Ancient Greek engineer, physicist, inventor, mathematician and astronomer Archimedes of Syracuse was born on c. 287 BC. He is considered to be one of the leading scientists in classical ancient times, even though only limited details of his life are known. Archimedes was not only regarded as the greatest mathematician of olden times but also one of the greatest of all time. His anticipated modern calculus and analysis by applying concepts of infinitesimals and the method of exhaustion to develop and thoroughly prove a range of geometrical theorems, including the area of a circle, the area under a parabola and the surface area and volume of a sphere.
Archimedes achievements & early life
Archimedes’ further mathematical achievements consist of deriving an accurate approximation of pi, creating a system using exponentiation for expressing very large numbers and even defining and investigating the spiral bearing his name. He was also one of the first to relate mathematics to physical wonders, establishing hydrostatics and statics, including an explanation of the principle of the lever. He is acknowledged for designing innovative machines like his screw pump, compound pulleys, and defensive war machines in order to defend his native Syracuse from invasion.
Archimedes died during the Siege of Syracuse at around the age of 75 on c. 212 BC when he was killed by a Roman soldier despite orders that he should not be harmed. The tomb of Archimedes was surmounted by a sphere and a cylinder, which was Archimedes request to be placed on his tomb, signifying his mathematical discoveries.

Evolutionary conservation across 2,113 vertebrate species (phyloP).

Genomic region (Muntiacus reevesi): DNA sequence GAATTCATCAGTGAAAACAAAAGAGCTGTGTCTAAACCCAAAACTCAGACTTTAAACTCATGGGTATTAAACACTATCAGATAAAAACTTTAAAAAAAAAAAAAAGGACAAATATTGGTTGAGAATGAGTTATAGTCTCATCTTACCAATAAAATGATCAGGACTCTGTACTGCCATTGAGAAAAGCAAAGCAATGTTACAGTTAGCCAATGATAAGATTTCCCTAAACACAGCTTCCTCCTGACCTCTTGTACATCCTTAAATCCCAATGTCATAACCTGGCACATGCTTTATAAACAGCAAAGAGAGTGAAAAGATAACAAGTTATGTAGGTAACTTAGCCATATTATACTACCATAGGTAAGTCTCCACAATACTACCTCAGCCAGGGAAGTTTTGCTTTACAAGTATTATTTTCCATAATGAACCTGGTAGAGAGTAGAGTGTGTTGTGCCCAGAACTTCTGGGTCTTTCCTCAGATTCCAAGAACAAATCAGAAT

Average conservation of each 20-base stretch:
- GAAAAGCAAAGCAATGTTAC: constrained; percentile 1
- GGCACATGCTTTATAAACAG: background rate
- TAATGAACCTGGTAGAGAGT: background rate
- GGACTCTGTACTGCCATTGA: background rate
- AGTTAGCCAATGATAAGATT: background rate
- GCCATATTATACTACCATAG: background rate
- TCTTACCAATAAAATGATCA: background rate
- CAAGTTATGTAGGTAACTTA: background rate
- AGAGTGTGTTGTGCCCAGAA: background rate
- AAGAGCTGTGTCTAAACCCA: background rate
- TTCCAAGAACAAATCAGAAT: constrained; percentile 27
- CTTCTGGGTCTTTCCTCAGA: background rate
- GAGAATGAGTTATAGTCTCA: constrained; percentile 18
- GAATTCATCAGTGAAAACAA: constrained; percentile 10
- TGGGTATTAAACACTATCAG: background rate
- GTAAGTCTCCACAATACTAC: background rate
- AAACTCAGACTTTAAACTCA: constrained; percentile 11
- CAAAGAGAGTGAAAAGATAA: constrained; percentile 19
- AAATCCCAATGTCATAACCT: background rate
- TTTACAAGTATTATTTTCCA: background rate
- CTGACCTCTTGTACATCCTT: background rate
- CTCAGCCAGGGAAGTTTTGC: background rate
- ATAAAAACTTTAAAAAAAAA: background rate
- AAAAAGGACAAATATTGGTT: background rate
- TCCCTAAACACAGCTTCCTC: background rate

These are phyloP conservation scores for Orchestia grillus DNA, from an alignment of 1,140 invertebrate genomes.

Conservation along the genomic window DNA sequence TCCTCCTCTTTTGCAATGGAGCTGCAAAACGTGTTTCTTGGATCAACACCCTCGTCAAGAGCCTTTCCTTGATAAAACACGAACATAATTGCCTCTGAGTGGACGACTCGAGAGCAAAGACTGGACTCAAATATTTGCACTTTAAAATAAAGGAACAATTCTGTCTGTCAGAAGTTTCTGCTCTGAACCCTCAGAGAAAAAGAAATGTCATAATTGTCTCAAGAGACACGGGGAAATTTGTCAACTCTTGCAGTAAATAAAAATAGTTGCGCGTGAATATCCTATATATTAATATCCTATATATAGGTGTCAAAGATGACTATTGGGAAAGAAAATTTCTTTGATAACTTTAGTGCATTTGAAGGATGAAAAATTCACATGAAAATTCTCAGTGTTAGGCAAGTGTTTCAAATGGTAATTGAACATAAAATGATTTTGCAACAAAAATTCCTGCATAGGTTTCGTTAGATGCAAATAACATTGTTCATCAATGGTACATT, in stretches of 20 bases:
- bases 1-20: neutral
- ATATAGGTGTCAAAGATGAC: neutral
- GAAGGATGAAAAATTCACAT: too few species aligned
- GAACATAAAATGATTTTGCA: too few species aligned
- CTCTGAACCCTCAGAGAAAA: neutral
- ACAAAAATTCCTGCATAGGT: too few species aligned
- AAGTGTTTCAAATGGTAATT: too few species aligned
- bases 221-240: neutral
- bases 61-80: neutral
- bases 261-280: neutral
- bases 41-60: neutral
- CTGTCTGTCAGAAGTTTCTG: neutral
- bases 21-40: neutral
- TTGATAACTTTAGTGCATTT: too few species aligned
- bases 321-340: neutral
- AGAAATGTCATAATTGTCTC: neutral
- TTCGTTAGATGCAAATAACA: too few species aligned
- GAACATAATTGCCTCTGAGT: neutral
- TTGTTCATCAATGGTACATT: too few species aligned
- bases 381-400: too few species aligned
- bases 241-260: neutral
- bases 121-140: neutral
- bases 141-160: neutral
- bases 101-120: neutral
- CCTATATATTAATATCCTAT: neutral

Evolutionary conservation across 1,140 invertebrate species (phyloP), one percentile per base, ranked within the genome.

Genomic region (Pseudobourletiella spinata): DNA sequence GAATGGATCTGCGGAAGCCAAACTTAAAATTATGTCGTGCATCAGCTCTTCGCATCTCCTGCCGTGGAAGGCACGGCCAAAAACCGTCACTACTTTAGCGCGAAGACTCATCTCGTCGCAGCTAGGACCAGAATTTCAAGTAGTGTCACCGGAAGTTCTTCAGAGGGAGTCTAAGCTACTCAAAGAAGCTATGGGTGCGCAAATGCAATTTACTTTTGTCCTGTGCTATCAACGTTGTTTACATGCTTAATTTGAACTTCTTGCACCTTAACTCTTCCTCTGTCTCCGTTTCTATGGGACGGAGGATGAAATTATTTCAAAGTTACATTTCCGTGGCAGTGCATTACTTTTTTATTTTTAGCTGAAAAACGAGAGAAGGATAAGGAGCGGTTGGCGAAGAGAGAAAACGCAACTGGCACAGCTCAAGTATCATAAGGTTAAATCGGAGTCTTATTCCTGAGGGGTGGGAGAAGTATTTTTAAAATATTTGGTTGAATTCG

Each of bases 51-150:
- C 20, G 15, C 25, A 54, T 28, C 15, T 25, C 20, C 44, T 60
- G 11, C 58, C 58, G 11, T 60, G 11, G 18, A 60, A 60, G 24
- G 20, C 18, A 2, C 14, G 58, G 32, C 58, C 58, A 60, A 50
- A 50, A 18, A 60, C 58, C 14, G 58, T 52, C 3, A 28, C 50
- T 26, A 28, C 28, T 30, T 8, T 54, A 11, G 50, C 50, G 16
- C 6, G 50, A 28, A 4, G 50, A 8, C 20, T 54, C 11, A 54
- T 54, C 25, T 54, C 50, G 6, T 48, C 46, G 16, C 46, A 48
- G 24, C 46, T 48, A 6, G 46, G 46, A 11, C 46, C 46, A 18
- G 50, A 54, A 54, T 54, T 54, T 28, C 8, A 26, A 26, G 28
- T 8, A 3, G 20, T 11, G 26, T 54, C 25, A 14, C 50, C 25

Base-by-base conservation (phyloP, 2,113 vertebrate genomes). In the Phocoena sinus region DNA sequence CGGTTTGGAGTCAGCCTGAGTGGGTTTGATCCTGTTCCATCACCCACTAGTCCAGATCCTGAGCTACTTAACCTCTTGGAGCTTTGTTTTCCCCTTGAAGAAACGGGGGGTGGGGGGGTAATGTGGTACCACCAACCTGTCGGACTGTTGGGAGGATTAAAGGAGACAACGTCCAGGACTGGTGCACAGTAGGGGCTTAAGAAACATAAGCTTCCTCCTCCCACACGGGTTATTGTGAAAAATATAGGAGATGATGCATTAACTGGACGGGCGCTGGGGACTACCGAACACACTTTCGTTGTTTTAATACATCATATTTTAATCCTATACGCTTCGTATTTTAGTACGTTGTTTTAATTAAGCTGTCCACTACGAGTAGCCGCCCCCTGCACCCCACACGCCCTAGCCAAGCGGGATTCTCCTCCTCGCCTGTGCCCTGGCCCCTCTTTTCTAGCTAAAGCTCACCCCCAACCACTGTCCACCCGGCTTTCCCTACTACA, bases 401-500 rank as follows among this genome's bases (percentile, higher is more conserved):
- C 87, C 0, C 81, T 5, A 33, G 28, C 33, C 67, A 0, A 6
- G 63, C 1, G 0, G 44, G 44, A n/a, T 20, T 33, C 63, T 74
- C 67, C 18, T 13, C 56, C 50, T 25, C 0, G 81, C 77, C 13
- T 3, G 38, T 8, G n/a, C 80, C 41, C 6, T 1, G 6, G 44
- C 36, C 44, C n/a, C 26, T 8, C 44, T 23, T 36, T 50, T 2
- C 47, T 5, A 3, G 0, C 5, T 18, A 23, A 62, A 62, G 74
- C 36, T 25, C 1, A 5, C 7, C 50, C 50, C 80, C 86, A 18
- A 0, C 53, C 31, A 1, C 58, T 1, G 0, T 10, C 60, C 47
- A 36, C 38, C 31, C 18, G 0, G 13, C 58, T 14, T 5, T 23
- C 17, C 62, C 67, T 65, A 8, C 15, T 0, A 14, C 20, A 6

The mathematical writings of Archimedes – unlike his inventions – were little known in olden days. Although mathematicians from Alexandria read and quoted him, the first complete collection was not made until c. 530 AD by Isidore of Miletus in Byzantine Constantinople, while broader audience for the first time was only opened up in the sixth century AD by the commentaries on the works of Archimedes written by Eutocius. The relatively few copies of Archimedes’ written work which had survived through the Middle Ages were an influential source of ideas for scientists in the course of the Renaissance.
In his honour there is a crater on the Moon named Archimedes located 29.7° N, 4.0° W, as well as a lunar mountain range, the Montes Archimedes which is located 25.3° N, 4.6° W. Furthermore the Fields Medal for exceptional accomplishment in mathematics carries a portrait of Archimedes, together with an engraving clarifying his verification on the sphere and the cylinder. The inscription around the head of Archimedes is a quote as an honour to him which reads in Latin: “Transire suum pectus mundoque potiri” which translated to “Rise above oneself and grasp the world”.
Archimedes works were originally written in the dialect of ancient Syracuse called Doric Greek. Archimedes made his work known through communication with the mathematicians in Alexandria during his lifetime. The Byzantine Greek architect Isidore of Miletus (c. 530 AD) was the first one to collect the writings of Archimedes while interpretations on the works of Archimedes in the sixth century AD written by Eutocius assisted to bring his work to a wider audience. Archimedes’ work was translated into Arabic by Thābit ibn Qurra, and into Latin by Gerard of Cremona. After being inspired by the work of Archimedes, Galileo Galilei invented a hydrostatic balance for weighing metals in air and water around the year 1586.
What was Archimedes famous for
- Archimedes’ principle
- Archimedes’ screw
- Neuseis constructions
How did Archimedes die
killed by A Roman soldier
Archimedes wife / married
Archimedes last words
Do not disturb my circles
Father of mathematics